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WARSAW, Poland – Poland's president won't take part in an Independence Day march in the capital organized by nationalist organizations, his spokesman said Monday in an announcement that follows the leader urging Poles to participate in the controversial event.
Andrzej Duda's change of mind is the latest mixed message coming from Poland's conservative ruling authorities toward far-right groups. Authorities have at times appeared to seek the support of those on the far right as their policies have alienated many centrist voters.
Last year, around 60,000 people marched on Nov. 11, some with banners calling for a "white Europe" and "pure blood." Organizers are hoping for a larger turnout this year to coincide with the centennial of Polish independence.
Last year, Duda condemned expressions of racism at the march, while some officials at the time, including the interior minister, praised what they saw as a show of patriotism.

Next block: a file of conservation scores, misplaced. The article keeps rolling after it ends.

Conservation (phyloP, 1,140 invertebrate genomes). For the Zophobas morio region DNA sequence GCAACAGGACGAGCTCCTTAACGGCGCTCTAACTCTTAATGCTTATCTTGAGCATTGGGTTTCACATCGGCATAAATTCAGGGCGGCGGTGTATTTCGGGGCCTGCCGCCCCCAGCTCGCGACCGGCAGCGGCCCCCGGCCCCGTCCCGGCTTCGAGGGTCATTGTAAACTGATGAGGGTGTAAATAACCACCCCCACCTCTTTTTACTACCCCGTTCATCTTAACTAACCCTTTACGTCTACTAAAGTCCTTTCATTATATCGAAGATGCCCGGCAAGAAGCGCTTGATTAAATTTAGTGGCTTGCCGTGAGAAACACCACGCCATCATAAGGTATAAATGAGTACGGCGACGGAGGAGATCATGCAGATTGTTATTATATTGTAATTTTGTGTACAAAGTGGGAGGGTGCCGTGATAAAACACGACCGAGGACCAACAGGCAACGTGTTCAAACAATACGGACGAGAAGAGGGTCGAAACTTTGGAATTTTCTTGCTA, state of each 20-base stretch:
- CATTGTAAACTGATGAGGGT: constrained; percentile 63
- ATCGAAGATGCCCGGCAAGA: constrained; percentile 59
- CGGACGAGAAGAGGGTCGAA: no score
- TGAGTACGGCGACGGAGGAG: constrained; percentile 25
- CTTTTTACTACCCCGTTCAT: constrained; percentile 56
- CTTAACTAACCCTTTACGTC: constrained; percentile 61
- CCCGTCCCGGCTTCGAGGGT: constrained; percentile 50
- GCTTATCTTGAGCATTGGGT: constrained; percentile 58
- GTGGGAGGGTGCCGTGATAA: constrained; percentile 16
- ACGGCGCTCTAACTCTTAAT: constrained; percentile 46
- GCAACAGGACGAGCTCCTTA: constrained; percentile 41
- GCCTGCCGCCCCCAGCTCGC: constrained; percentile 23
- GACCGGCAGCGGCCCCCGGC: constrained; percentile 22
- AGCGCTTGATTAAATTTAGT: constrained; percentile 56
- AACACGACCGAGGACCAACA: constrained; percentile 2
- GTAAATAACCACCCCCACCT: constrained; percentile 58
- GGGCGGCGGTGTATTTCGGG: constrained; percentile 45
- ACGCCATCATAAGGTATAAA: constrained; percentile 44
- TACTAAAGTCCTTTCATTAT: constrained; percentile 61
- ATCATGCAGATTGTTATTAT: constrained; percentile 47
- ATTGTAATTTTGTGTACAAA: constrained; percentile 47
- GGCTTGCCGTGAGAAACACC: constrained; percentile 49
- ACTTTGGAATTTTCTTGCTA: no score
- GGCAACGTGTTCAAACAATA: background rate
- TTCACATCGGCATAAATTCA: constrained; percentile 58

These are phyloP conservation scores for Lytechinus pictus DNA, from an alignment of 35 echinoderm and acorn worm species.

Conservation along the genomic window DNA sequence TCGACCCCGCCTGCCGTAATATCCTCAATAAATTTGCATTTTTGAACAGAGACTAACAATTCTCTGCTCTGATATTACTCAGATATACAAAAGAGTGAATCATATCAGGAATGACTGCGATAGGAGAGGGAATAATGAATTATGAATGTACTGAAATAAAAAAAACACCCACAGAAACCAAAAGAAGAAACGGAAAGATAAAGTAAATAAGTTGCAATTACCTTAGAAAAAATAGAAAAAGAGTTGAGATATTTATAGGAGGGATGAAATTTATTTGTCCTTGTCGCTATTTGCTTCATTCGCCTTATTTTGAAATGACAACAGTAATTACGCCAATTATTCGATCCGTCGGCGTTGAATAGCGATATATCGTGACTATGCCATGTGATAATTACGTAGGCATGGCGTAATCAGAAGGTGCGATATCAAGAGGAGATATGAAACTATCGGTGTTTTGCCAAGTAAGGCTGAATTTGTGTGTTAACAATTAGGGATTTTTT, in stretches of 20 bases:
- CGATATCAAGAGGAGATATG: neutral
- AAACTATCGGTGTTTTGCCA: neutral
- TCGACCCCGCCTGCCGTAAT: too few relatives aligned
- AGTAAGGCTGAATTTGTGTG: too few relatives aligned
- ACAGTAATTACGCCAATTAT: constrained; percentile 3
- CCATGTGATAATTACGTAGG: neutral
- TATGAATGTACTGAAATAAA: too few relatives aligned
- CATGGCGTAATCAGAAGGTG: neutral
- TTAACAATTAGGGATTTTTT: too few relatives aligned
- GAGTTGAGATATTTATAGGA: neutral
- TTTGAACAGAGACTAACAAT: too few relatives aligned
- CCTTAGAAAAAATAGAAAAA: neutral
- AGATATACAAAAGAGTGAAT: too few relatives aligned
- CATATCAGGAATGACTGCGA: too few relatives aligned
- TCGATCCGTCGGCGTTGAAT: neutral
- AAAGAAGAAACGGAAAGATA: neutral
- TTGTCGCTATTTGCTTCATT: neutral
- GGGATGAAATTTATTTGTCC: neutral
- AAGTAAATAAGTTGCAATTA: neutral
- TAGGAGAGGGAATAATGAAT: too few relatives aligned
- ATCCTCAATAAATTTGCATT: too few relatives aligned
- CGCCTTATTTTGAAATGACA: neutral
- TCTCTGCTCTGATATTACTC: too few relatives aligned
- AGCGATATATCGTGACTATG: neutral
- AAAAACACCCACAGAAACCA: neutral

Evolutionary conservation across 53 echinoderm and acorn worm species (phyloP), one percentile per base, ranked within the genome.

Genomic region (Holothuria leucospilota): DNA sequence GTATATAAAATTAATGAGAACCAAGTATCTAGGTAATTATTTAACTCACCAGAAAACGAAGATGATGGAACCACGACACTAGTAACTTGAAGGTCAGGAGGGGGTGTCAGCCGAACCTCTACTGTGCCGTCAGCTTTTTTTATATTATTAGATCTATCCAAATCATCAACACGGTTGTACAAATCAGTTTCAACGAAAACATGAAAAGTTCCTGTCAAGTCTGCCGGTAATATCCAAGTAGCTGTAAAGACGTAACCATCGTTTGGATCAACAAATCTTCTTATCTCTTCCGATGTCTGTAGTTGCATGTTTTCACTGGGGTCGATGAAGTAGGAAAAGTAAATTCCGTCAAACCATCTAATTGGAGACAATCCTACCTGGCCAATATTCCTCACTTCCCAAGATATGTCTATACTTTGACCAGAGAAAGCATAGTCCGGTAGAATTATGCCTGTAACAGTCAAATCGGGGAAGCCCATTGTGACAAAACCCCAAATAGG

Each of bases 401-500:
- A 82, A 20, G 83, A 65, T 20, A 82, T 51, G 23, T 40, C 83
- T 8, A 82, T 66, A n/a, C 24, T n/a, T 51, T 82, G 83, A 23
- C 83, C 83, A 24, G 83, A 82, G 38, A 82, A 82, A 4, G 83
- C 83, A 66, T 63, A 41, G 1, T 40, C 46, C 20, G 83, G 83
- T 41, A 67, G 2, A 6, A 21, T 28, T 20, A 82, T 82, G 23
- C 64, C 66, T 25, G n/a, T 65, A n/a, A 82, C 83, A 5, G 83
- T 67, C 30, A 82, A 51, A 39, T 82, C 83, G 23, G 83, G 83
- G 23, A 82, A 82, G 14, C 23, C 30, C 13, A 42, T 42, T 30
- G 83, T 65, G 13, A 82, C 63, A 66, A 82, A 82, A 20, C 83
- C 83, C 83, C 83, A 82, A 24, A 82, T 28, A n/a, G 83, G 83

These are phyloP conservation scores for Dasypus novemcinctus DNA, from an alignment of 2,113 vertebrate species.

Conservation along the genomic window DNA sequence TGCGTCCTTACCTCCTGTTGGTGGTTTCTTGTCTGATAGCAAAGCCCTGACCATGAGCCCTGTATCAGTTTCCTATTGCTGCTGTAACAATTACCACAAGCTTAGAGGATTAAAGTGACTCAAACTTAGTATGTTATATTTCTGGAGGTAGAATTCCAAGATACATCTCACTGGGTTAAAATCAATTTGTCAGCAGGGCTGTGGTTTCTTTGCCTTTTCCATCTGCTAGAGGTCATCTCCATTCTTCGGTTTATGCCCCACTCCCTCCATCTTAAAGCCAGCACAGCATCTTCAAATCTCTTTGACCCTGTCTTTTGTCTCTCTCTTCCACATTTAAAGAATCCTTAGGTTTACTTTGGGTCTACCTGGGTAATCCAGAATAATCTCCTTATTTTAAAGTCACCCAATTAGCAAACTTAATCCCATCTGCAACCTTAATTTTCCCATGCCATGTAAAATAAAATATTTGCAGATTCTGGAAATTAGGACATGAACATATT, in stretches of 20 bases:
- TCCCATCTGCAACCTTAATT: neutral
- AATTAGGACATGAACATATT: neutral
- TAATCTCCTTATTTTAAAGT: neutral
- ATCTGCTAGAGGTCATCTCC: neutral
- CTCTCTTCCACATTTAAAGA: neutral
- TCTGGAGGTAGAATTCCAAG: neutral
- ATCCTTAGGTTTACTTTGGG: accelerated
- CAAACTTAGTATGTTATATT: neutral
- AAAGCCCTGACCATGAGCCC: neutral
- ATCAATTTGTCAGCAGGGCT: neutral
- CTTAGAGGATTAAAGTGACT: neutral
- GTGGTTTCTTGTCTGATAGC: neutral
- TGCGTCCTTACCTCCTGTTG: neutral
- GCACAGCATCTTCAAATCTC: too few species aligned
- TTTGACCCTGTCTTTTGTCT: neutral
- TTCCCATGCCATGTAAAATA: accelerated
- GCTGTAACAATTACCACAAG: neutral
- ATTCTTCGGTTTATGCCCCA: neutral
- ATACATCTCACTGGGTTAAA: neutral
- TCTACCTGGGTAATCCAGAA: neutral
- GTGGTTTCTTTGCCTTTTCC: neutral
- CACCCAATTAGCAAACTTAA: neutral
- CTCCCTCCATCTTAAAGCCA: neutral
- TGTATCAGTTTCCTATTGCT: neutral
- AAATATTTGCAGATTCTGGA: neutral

Duda's spokesman, Blazej Spychalski, said Monday that the president won't take part in this year's march in Warsaw, without giving a reason. The announcement came only days after Duda had asked Poles to join it.
Polish media on Monday reported that Duda's change of mind resulted from disagreements over conditions for the march. But Robert Bakiewicz, the chairman of the organizational group, tweeted that he had taken part in seven meetings with elected officials regarding the march and that the organizers hadn't insisted on any conditions that the president's office objected to.
The organizers of the march, which became an annual ritual a decade ago, include the Radical National Camp, which traces its origins to an anti-Semitic political movement that existed in Poland before World War II, and the National Movement, a far-right party with only one member in parliament.
Rafal Pankowski, who monitors extremism as the head of the Never Again association, said that even though Duda now won't be participating, he "did much harm already by legitimizing" the march with his initial endorsement.
"It's incredible to see how mainstream politicians have no problem dealing with extremists," Pankowski said.